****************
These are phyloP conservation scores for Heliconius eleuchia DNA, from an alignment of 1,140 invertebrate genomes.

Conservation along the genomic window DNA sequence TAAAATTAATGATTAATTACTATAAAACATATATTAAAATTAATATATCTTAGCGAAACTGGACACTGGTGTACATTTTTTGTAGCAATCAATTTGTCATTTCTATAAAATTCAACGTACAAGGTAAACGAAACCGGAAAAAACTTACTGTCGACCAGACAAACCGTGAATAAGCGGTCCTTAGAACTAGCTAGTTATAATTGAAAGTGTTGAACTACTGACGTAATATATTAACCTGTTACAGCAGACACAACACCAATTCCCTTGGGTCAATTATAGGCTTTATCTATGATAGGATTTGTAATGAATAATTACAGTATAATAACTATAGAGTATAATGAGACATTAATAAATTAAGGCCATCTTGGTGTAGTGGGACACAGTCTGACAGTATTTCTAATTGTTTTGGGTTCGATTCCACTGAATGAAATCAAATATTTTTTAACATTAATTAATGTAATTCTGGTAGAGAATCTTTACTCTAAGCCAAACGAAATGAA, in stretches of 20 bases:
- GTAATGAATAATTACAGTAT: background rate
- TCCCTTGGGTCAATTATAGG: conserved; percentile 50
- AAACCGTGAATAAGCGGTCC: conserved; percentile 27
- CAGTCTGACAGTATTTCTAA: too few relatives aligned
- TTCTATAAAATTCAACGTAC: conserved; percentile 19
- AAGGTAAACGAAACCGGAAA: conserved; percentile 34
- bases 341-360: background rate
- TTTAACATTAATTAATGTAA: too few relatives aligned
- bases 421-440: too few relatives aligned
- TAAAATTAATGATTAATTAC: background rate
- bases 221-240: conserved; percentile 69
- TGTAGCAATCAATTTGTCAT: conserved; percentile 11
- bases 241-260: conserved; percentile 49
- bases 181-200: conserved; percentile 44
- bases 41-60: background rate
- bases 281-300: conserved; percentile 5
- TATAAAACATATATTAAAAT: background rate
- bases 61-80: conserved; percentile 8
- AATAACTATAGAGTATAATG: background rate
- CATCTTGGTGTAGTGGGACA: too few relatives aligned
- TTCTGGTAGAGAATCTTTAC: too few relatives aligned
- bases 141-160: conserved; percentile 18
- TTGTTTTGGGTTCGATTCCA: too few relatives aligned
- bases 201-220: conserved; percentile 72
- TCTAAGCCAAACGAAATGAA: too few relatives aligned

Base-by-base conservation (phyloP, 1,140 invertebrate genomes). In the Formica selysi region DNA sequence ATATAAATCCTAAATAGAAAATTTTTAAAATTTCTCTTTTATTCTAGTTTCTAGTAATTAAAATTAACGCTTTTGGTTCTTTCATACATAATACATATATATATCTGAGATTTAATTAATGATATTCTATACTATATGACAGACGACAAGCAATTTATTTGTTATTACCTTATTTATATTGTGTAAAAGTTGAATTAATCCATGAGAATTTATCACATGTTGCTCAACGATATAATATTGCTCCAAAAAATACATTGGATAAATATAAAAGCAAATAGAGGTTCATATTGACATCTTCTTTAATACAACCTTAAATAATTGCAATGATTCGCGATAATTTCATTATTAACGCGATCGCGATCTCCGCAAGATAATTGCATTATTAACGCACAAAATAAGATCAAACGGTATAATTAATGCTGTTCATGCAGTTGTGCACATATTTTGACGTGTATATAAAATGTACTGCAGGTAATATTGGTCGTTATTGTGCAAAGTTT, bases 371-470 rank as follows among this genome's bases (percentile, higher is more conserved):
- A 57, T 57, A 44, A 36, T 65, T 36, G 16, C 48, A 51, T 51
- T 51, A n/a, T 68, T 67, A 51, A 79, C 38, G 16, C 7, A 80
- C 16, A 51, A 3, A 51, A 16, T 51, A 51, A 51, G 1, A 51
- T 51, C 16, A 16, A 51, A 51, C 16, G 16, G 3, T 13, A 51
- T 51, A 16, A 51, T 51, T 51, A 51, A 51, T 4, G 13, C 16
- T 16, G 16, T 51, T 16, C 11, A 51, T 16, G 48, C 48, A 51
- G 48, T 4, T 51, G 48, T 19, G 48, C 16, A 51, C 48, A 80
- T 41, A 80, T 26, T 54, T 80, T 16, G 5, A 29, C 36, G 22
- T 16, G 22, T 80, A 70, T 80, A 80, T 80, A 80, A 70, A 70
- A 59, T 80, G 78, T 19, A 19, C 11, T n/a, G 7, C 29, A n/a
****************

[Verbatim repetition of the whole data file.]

These are phyloP conservation scores for Heliconius eleuchia DNA, from an alignment of 1,140 invertebrate genomes.

Conservation along the genomic window DNA sequence TAAAATTAATGATTAATTACTATAAAACATATATTAAAATTAATATATCTTAGCGAAACTGGACACTGGTGTACATTTTTTGTAGCAATCAATTTGTCATTTCTATAAAATTCAACGTACAAGGTAAACGAAACCGGAAAAAACTTACTGTCGACCAGACAAACCGTGAATAAGCGGTCCTTAGAACTAGCTAGTTATAATTGAAAGTGTTGAACTACTGACGTAATATATTAACCTGTTACAGCAGACACAACACCAATTCCCTTGGGTCAATTATAGGCTTTATCTATGATAGGATTTGTAATGAATAATTACAGTATAATAACTATAGAGTATAATGAGACATTAATAAATTAAGGCCATCTTGGTGTAGTGGGACACAGTCTGACAGTATTTCTAATTGTTTTGGGTTCGATTCCACTGAATGAAATCAAATATTTTTTAACATTAATTAATGTAATTCTGGTAGAGAATCTTTACTCTAAGCCAAACGAAATGAA, in stretches of 20 bases:
- GTAATGAATAATTACAGTAT: background rate
- TCCCTTGGGTCAATTATAGG: conserved; percentile 50
- AAACCGTGAATAAGCGGTCC: conserved; percentile 27
- CAGTCTGACAGTATTTCTAA: too few relatives aligned
- TTCTATAAAATTCAACGTAC: conserved; percentile 19
- AAGGTAAACGAAACCGGAAA: conserved; percentile 34
- bases 341-360: background rate
- TTTAACATTAATTAATGTAA: too few relatives aligned
- bases 421-440: too few relatives aligned
- TAAAATTAATGATTAATTAC: background rate
- bases 221-240: conserved; percentile 69
- TGTAGCAATCAATTTGTCAT: conserved; percentile 11
- bases 241-260: conserved; percentile 49
- bases 181-200: conserved; percentile 44
- bases 41-60: background rate
- bases 281-300: conserved; percentile 5
- TATAAAACATATATTAAAAT: background rate
- bases 61-80: conserved; percentile 8
- AATAACTATAGAGTATAATG: background rate
- CATCTTGGTGTAGTGGGACA: too few relatives aligned
- TTCTGGTAGAGAATCTTTAC: too few relatives aligned
- bases 141-160: conserved; percentile 18
- TTGTTTTGGGTTCGATTCCA: too few relatives aligned
- bases 201-220: conserved; percentile 72
- TCTAAGCCAAACGAAATGAA: too few relatives aligned

Base-by-base conservation (phyloP, 1,140 invertebrate genomes). In the Formica selysi region DNA sequence ATATAAATCCTAAATAGAAAATTTTTAAAATTTCTCTTTTATTCTAGTTTCTAGTAATTAAAATTAACGCTTTTGGTTCTTTCATACATAATACATATATATATCTGAGATTTAATTAATGATATTCTATACTATATGACAGACGACAAGCAATTTATTTGTTATTACCTTATTTATATTGTGTAAAAGTTGAATTAATCCATGAGAATTTATCACATGTTGCTCAACGATATAATATTGCTCCAAAAAATACATTGGATAAATATAAAAGCAAATAGAGGTTCATATTGACATCTTCTTTAATACAACCTTAAATAATTGCAATGATTCGCGATAATTTCATTATTAACGCGATCGCGATCTCCGCAAGATAATTGCATTATTAACGCACAAAATAAGATCAAACGGTATAATTAATGCTGTTCATGCAGTTGTGCACATATTTTGACGTGTATATAAAATGTACTGCAGGTAATATTGGTCGTTATTGTGCAAAGTTT, bases 371-470 rank as follows among this genome's bases (percentile, higher is more conserved):
- A 57, T 57, A 44, A 36, T 65, T 36, G 16, C 48, A 51, T 51
- T 51, A n/a, T 68, T 67, A 51, A 79, C 38, G 16, C 7, A 80
- C 16, A 51, A 3, A 51, A 16, T 51, A 51, A 51, G 1, A 51
- T 51, C 16, A 16, A 51, A 51, C 16, G 16, G 3, T 13, A 51
- T 51, A 16, A 51, T 51, T 51, A 51, A 51, T 4, G 13, C 16
- T 16, G 16, T 51, T 16, C 11, A 51, T 16, G 48, C 48, A 51
- G 48, T 4, T 51, G 48, T 19, G 48, C 16, A 51, C 48, A 80
- T 41, A 80, T 26, T 54, T 80, T 16, G 5, A 29, C 36, G 22
- T 16, G 22, T 80, A 70, T 80, A 80, T 80, A 80, A 70, A 70
- A 59, T 80, G 78, T 19, A 19, C 11, T n/a, G 7, C 29, A n/a